VCCF Stands with our Black, Indigenous, and People of Color (BIPOC) Communities

 In Blog, Newsletters

Dear Ventura County Community Foundation Family,

We live in a world where what we want – that all people are equal, are treated equally, and have equal opportunity – is not the reality. We wish it were true, we want it to be true, but it is not… not yet.

The reality is that Black, Indigenous, and People of Color (BIPOC) in Ventura County and around the nation fear law enforcement. They fear walking in their neighborhoods. They are treated less than equal because of their skin color. We know that these same communities have been disproportionately impacted by the current health crisis, are not afforded equal opportunities, and are forced to shoulder the weight of systemic racism every single day. We also know that life expectancy is tied to ZIP code – an unfortunate truth that we have the power to change.

While VCCF and others have been working to fix these unfair and unjust realities of systemic racism, we acknowledge that there is a huge amount of work to be done.

The Ventura County Community Foundation is committed to improving the lives of all members of our community. We stand for every single resident of Ventura County – and we acknowledge that some members of our community are still discriminated against due to their race, sexual orientation, age, gender, religion, or legal status. As President Barack Obama said, “When all Americans are treated as equal, no matter who they are or whom they love, we are all more free.”

Today, our black and brown neighbors are in pain. They have been in pain for far too long. Now is the time to speak up against all acts of racism. To be silent and passive will not create the kind of change that we need. We must stand together to make sure that the murders of George Floyd, of Breonna Taylor, of Ahmaud Arbery are not just three more lives taken due to systemic racism, but rather that they are the fuel for the fire inside each of us to fix our broken systems, to elevate and honor our communities of color, and to stamp out racism and a culture of white supremacy in all of its forms.

To that end, we must listen attentively and we must give generously– give of our time, our talents, and our resources – to elevate the experiences, needs, and voices of BIPOC communities in Ventura County and beyond. We must do the work to educate ourselves and use our collective privilege as a platform for change. Only when we become more attentive, compassionate and activated allies can we begin to build a more inclusive and resilient community for all.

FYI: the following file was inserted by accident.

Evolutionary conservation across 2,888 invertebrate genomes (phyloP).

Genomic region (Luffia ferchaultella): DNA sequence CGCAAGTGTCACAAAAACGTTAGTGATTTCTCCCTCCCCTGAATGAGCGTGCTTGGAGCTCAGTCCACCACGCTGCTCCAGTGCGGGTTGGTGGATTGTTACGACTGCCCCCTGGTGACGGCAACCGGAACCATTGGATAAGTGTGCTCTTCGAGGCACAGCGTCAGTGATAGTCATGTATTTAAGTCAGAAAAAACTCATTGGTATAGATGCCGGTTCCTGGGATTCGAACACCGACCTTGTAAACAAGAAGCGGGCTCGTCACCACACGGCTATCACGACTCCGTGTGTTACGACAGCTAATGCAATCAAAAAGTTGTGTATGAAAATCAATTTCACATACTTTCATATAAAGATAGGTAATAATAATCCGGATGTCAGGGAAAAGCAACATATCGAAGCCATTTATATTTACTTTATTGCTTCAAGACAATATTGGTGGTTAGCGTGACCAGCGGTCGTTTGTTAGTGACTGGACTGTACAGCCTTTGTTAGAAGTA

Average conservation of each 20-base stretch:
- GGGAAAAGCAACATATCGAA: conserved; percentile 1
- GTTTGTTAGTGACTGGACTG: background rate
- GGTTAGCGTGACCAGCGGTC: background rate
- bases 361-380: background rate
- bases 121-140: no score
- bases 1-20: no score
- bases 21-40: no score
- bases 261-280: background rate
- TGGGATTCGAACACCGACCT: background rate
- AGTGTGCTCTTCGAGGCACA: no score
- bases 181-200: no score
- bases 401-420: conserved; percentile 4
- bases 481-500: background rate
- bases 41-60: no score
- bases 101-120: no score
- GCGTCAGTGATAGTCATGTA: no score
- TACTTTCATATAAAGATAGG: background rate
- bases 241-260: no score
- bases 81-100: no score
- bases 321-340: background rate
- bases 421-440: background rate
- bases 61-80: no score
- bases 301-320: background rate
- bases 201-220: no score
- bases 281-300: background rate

As we’ve connected with so many of you these past few days and have listened to your pain and grief, you’ve asked what your community foundation is doing to help address these tragic realities. Together we have been focused on helping to lift up these important issues by taking a leadership position on the U.S. Census to promote education and outreach to some of our most disenfranchised communities so that our county receives the representation and critical resources it needs, including the protection of Civil Rights; by hosting the 805 UndocuFund, a joint effort of immigrant-serving organizations in Ventura and Santa Barbara Counties to provide disaster and financial relief to local undocumented and mixed-status families left out of many government assistance programs; by working with our nonprofit community partners during the COVID-19 crisis, such as FOOD Share, to feed the hungry and promote continued access to basic human needs and critical services; and by extending the outreach of our scholarship program so that more of our young people and returning students can afford higher education. There is more work we need to do and we welcome your ideas and input.

Please know that in all of our efforts, we have been able to count on you – the generous people of our community – and we thank you.

Ventura County has faced its fair share of threats. Examples include the Thomas, Hill and Woolsey wildfires that ravaged through multiple cities, and the Borderline mass shooting in Thousand Oaks, and now the devastating consequences of COVID-19 and financial fallout. Through every adversity we have faced, you continue to show up for one another, and we are grateful to you — our community — for the strength, guidance, and comfort you continue to bring. Now, we are asking you to join us again.

If you are committed to change, VCCF is here to support you. We will help you make a difference. And, to our nonprofit colleagues, we want to hear from you – how you are making a difference in addressing systemic racism, how you are supporting disenfranchised communities and what we can do to best support you.

The Ventura County Community Foundation stands with you and together we will make Ventura County a place where our communities of color feel safe, feel seen, and feel heard.

Below we have compiled a list of BIPOC organizations and resources to better understand racism and become better allies. Please check back as this list continues to grow. 

In love and solidarity,

Scott Hansen, Board Chair, and Vanessa Bechtel, President and CEO

Black and Brown Leadership in Ventura County [and throughout the Central Coast]: 

Educational Resources and FAQs for Better Allyship

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